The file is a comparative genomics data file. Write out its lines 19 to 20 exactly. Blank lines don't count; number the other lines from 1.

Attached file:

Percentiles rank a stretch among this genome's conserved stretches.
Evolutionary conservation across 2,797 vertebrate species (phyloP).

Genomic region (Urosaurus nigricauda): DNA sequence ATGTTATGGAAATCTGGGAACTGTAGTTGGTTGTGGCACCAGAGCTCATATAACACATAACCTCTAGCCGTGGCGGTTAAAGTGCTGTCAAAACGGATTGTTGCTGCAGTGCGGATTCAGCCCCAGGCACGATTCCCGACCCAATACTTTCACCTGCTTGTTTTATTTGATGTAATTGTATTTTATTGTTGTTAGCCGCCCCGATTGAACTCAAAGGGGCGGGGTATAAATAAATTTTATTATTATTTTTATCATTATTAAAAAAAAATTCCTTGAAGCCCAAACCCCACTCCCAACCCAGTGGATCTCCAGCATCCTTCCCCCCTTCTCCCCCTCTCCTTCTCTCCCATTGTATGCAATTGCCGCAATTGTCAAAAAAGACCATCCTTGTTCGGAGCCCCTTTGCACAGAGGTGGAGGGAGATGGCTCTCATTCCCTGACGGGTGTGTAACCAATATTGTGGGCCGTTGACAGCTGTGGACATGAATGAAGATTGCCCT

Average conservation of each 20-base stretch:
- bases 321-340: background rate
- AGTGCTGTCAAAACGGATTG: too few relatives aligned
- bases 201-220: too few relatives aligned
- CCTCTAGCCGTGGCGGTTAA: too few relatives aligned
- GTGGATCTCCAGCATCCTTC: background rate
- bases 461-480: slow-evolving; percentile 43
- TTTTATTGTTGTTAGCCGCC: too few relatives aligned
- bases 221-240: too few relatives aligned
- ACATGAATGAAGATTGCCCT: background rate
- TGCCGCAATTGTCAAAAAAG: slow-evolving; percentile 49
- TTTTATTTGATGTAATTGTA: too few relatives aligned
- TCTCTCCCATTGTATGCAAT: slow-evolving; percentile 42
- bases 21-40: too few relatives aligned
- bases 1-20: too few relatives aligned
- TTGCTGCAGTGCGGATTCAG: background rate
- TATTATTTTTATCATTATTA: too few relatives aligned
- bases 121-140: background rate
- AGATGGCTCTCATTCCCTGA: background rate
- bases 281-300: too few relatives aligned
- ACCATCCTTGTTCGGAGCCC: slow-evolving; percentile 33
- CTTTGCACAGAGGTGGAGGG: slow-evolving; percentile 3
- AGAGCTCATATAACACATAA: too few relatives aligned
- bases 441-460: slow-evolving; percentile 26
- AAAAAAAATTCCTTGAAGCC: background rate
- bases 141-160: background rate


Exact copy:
- TTGCTGCAGTGCGGATTCAG: background rate
- TATTATTTTTATCATTATTA: too few relatives aligned